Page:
The Fifth Season: Book Review By Dinh.
THIS IS THE WAY THE WORLD ENDS. FOR THE LAST TIME.
A season of endings has begun.
It starts with the great red rift across the heart of the world’s sole continent, from which enough ash spews to darken the sky for years. Or centuries.
It starts with death, with a murdered son and a missing daughter.
It starts with betrayal, and long dormant wounds rising up to fester.
And it ends with you. You are the Stillness, a land long familiar with catastrophe, where orogenes wield the power of the earth as a weapon and are feared far more than the long cold night. And you will have no mercy.
Synopsis from Goodreads. The Fifth Season by N.K. Jemisin, paperback version contains 468 pages, copyright August 2015, and was published by Orbit.
Get ready for a satisfying read!
N. K. Jemisin’s novel The Fifth Season will pull you into its amazing complex world-building, skillful crafted characters and a highly exciting plot.
It is such a pleasure to read a good sci-fi/fantasy book. The Fifth Season is simply amazing!
Here’s what I liked best about the book:
Foremost, I am impressed with Jemisin’s method of story telling.
Jemisin does a wonderful job in using 3 narratives and then using the narratives as a guide to the story. At first they don’t seem to be related whatsoever but wait for it because it’s a good one. What a nice twist to have – and she pulled it off!
The 3 points of view Jemisin uses is a clever way to engage the reader. I found myself interested in all three points of view and wanted to know how their stories all relate. I will not say anymore about it as I don’t want to spoil it for the reader.
Not only does Jemisin bowl you over with her skillful writing, but she also manages to create a wonderful plot. The world building in this book is amazing!
This is a fantastic story about these people who live in a place called the Stillness, which is similar to earth. Some of these people born with special powers (known as orogenes) who can make the earth quake and destroy things and people.
Of course, they are seen as danger to regular people who have none of these powers. Orogenes are sent to the Fulcrum, a place that teaches them to control their powers and are watched by the Guardians, whose job is to make sure that the orogenes stay in line.
I love the conflict in this book among the main players in the story. The orogenes though with special ability, do not have the freedom to do as they wish, but are subjected to rules of the Fulcrum, and are not liked by the regular population.
I enjoyed the characters in The Fifth Season, they are interesting and well developed.
Not only does Jemisin excel with the plot, and the way she tells the story, but the main protagonist is someone you could relate to.
I liked the main protagonist Essun the most. We get her history in piecemeal and the book is not sequenced in a straight time line but delivered here and there. I liked learning her life this way as it added another dimension to the story.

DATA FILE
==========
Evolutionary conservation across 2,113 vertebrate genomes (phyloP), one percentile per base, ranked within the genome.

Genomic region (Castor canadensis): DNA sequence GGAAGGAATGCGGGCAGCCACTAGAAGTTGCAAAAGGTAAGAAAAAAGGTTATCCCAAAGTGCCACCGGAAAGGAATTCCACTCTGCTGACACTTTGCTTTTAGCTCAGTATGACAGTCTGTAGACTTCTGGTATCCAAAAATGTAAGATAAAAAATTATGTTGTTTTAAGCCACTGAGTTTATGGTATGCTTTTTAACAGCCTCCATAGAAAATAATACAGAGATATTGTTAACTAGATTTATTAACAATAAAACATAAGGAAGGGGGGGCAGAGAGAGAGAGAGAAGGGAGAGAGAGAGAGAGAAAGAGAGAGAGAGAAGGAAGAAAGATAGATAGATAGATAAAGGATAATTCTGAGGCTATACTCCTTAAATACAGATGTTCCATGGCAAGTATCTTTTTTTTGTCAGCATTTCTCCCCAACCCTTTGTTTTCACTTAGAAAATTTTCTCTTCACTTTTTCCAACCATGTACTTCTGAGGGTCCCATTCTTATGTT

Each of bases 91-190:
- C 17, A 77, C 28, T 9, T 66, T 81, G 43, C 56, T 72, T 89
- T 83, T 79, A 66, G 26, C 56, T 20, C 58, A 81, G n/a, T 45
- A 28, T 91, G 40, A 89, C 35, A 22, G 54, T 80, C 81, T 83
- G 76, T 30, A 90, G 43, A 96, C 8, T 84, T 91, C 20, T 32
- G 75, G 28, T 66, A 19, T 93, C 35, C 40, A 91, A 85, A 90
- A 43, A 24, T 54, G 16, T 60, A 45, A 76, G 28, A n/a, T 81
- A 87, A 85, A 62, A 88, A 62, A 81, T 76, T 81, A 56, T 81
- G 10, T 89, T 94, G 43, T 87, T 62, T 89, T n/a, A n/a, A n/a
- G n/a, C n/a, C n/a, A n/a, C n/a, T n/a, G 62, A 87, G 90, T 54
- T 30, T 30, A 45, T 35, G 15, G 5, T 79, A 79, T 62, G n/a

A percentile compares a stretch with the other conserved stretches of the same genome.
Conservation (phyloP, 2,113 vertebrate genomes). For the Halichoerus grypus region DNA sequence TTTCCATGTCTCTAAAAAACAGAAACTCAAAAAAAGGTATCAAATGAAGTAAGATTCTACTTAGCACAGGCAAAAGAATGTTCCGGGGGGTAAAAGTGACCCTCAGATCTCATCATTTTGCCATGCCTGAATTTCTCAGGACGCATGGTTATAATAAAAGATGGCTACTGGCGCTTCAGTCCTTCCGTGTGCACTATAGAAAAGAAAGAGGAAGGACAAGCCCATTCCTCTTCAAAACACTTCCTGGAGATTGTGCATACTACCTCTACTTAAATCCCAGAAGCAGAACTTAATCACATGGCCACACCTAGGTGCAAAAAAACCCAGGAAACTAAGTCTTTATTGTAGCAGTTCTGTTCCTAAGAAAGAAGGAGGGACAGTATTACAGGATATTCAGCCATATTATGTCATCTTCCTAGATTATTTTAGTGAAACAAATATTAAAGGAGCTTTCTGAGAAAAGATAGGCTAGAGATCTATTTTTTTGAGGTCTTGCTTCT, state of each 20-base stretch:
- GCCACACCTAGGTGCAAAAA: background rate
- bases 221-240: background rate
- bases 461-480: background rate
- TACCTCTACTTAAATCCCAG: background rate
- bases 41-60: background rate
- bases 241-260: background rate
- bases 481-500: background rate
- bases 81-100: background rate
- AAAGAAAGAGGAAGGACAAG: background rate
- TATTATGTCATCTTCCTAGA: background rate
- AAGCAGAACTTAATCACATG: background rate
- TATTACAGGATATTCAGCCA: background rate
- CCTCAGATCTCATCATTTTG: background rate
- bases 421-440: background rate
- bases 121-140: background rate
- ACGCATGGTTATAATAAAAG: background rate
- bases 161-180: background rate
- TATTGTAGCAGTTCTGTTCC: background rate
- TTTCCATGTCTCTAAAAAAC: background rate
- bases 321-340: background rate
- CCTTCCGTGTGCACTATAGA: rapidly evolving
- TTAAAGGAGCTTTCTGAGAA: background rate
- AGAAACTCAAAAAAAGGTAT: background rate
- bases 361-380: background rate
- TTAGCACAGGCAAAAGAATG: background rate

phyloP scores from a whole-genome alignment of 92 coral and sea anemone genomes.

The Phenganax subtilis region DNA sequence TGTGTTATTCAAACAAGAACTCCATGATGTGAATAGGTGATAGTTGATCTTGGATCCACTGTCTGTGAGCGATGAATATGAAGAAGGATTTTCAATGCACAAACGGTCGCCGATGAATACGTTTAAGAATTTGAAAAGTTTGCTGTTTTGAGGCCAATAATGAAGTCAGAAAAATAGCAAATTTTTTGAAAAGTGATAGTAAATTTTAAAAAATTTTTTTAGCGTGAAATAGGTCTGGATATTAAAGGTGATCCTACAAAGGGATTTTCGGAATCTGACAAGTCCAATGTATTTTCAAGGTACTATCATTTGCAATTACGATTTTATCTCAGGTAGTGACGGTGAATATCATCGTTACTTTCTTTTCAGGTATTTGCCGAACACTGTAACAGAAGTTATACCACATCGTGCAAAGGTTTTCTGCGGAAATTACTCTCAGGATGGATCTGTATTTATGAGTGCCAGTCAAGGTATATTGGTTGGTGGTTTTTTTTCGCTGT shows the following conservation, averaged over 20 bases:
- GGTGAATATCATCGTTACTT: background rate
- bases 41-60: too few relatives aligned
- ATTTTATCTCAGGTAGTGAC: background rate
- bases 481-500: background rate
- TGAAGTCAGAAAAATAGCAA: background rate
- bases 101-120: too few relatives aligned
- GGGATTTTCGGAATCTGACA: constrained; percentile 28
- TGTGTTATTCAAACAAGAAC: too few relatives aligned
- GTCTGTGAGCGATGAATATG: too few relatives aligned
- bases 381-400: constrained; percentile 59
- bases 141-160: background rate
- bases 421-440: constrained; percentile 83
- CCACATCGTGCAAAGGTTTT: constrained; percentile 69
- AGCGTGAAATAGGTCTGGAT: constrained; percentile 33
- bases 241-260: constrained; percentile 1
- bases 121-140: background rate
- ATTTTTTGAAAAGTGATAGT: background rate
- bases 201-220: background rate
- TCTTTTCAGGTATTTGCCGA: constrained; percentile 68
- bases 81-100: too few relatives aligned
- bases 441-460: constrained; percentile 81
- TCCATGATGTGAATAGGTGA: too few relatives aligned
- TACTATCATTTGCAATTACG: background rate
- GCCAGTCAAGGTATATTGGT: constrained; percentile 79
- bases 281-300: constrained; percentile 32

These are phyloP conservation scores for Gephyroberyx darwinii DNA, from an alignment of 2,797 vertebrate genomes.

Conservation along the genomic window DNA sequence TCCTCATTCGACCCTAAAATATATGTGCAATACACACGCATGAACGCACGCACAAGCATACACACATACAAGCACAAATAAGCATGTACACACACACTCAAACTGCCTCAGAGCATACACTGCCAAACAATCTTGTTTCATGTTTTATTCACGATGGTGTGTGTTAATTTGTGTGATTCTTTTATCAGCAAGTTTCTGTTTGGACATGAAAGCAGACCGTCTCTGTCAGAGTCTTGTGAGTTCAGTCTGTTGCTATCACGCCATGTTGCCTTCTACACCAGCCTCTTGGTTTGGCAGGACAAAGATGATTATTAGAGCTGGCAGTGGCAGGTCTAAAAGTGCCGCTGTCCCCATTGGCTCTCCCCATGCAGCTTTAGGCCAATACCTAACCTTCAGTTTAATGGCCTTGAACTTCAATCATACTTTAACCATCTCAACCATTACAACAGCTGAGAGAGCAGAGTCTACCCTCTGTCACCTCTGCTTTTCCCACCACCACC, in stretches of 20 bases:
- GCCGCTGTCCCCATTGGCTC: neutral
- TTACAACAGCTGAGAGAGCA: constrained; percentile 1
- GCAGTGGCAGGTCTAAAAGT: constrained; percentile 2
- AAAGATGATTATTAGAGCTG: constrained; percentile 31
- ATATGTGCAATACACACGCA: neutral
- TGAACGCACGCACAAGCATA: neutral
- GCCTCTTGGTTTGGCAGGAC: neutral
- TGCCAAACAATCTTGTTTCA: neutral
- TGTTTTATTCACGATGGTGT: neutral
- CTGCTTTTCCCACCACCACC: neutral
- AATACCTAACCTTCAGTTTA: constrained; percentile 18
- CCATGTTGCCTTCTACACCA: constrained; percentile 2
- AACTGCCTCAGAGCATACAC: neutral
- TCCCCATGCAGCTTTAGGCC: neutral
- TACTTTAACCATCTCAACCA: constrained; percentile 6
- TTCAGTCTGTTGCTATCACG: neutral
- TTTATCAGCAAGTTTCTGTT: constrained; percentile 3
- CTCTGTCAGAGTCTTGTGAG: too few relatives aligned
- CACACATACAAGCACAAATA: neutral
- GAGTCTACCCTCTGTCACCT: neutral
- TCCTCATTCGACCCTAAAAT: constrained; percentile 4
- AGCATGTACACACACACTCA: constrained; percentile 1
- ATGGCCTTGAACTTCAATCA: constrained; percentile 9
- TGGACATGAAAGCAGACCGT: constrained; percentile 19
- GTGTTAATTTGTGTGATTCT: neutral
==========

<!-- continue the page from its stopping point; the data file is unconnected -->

Essun is a school teacher who discovers that her husband has killed their young son and has kidnapped their daughter. A grieved mother, Essun is on the rampage to find her husband to kill him, and save her daughter.
It’s hard to talk about the main character without giving away what happens in the book, suffice to say that Jemisin did an awesome job in making her character solid and developed.
Another character that I enjoyed was Alabaster. He’s a really powerful orogene (has the most rings) and can do simply incredible things. I liked that the connection he has with Essun, they are like chalk and cheese and their relationship is one of loyalty and love.
Cliff Hanger Ending
The Fifth Season does end in a cliff hanger so it got me hooked and I am ready to read the sequel The Obelisk Gate, to find out what happens next.
I didn’t like the way it just ended. Especially on a sad note. I was hoping for more. It’s doing what it’s suppose to by setting up for the next book.
Not all the questions are answered yet and some of the gaps in the world building is not finished. There’s more explanation of the world and what’s going to happen.
Another positive thing about The Fifth Season is that it brought up some themes that made me think.
I liked that it touches on genetic engineering. The concept of breeding a super powerful being, in this case, an orogene through selective breeding is not new (see Frank Herbert’s Dune). We find this not only in literature but in real history with eugenics programs, such of that of the Nazis.
I appreciated the cyclical historical patterns theme, that history will repeat itself, in this book. The whole book is a metaphor for this concept.
I also enjoyed the theme of power. Power is a double edge sword in this book. The orogenes have the special abilities but are used for their powers and have no say.
For example, on the island of Merov, orogenes are aspired and looked up to. However, in the Fulcrum, they are treated like inferiors and watched by Guardians to make sure they behave. Conflict and oppression are an underlying theme that explored through this balance of power.
Were There Any Negatives In The Book?
I did find it a bit confusing at the beginning with the prologue but it made sense after reading a bit and then going back.
You do have to read a bit more and give it a chance to get an understanding of what’s going on. The world building is complex and involved.
There’s so much going on in the world building that you have to pay attention. The appendix 1 and 2 does help, and the map of the Stillness at the beginning is also helpful.
My Final Thoughts:
I loved The Fifth Season for its cleverly crafted points of view. It astounded me how Jemisin structured the points of views to make twists in the story. I was engaged throughout the book.
I also enjoyed the complex world building and the rich characters in this tightly crafted plot.
I highly recommend you to read it.